The first woven silk cloth was also found in China and dates back to the year 3630 BC. The silk fabric was used to wrap the body of a child. As silk is one of the strongest fibers found in nature, it is durable and quite easily preserved. Because of its properties, archaeologists have been able to uncover scraps of silk from thousands of years ago.

Other than actual fragments of silk, archeologists in China have also found written references to silk, as well as objects adorned with images of silk. This includes an ivory cup with carvings of a silkworm design, dating back between 6000 and 7000 years.

Ancient Chinese court ladies pounding silk fabric

The First Uses of Silk

It was not long after the discovery of silk that the fabric became a status symbol. The creation of silk fabrics requires a lot of labor and resources, so silk was precious and valuable. At first, only the Emperor, his close family, and high ranking military officials were allowed to wear silk garments. However, these rules were later relaxed during the Qing Dynasty. After the Qing Dynasty, anyone was allowed to wear silk clothing, from royalty to peasants. However, in reality, you were unlikely to see most people of society’s lower classes wearing silk, as it remained a costly fabric.

Silk was so valuable in ancient China that for a while, it was even used as a currency. During the Han dynasty, government employees were paid their salaries in silk, and farmers had to pay their taxes in grain and silk. Monks who broke their monastery’s rules even had to pay their fines in silk. At the time, the price of something could be described in the lengths of silk as a unit of measurement. The Emperor and Chinese government officials also used silk as diplomatic gifts in foreign relations, as foreign countries also saw the value of silk.

Because silk is one of nature’s strongest natural fibers, it was deemed useful for many things other than fabric making. Silk was also used for strings of musical instruments and bows, as well as fishing lines. Silk cloth was even used as paper before the Chinese invented and spread the paper we know today.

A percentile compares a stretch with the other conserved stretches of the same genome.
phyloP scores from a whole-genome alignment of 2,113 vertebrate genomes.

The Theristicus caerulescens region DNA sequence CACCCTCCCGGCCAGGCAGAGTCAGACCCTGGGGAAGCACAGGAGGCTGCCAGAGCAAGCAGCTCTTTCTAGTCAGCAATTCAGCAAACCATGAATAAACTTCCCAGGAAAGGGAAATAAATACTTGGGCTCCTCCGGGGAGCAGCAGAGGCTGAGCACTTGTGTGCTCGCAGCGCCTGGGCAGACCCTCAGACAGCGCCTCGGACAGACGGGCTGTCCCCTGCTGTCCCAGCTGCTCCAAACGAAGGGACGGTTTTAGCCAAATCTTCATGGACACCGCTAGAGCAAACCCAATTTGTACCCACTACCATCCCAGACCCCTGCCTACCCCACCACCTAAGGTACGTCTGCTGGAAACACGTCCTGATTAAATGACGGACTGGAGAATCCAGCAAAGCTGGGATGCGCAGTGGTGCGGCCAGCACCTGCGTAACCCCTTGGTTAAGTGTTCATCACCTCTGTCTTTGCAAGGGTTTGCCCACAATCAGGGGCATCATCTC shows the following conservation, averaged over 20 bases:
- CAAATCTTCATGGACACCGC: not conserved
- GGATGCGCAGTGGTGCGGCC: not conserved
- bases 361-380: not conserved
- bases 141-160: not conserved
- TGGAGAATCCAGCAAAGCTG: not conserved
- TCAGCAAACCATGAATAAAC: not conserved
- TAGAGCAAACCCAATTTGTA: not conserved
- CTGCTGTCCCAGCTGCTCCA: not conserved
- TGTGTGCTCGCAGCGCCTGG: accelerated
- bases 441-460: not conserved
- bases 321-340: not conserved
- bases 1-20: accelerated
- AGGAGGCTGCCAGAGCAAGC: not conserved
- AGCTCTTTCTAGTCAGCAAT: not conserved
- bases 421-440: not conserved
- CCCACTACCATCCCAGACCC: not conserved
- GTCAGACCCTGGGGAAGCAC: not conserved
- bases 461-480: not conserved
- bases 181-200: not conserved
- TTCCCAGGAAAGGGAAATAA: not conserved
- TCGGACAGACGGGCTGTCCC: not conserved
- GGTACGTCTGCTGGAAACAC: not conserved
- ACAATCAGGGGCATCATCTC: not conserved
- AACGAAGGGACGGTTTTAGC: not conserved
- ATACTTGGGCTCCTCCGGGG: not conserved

Wall painting of Liao Dynasty ladies in silk clothes

How Silk Spread from China to the World

The beauty of China’s silk did not go unnoticed by the rest of the world. Although other countries did not yet know how to produce silk fabrics, archeologists were able to uncover silk in the burial grounds of several old civilizations. This is thanks to China’s trade activities. These civilizations include ancient Egypt, Persia, and the Greek and Roman empires. China already traded with some foreign countries before the founding of The Silk Route, but it was in the period after when silk really took the world by storm.

Silk and Its Role in The Silk Route

The Silk Road was once the longest and most flourishing trade route in the world. The strong interest other countries showed in China’s silk was one of the contributing causes to the opening of The Silk Road some 200 years AD. China was once isolated from the West by some of the world’s toughest mountain and desert landscapes. Until the founding of The Silk Road. The Silk Road was born when the Han government sent one of their generals West of China to establish trade relationships with foreign states. The road stretched over 6,000 kilometers, all the way from Eastern China to the Mediterranean Sea.

At the time, silk was one of the most valuable goods China had to offer. It was even considered to be more expensive than gold. Silk was seen as a luxurious good, thanks to its shimmer, lasting quality, and beautiful drape. As a result, lots of silk was traded or gifted in return for foreign products. As so much silk passed over this extraordinary trading route, it was later aptly named The Silk Route.

While silk was one of China’s most important trade goods, it was not the only one. China also had other valuable goods to offer the world, such as tea and paper. In return, they received gold, silver, horses, jewels, and much more.

The Silk Route continued to contribute to the development of many major ancient societies until sea trade became more popular in the late Middle Ages. At this point, many countries had already learned how to produce their own silk.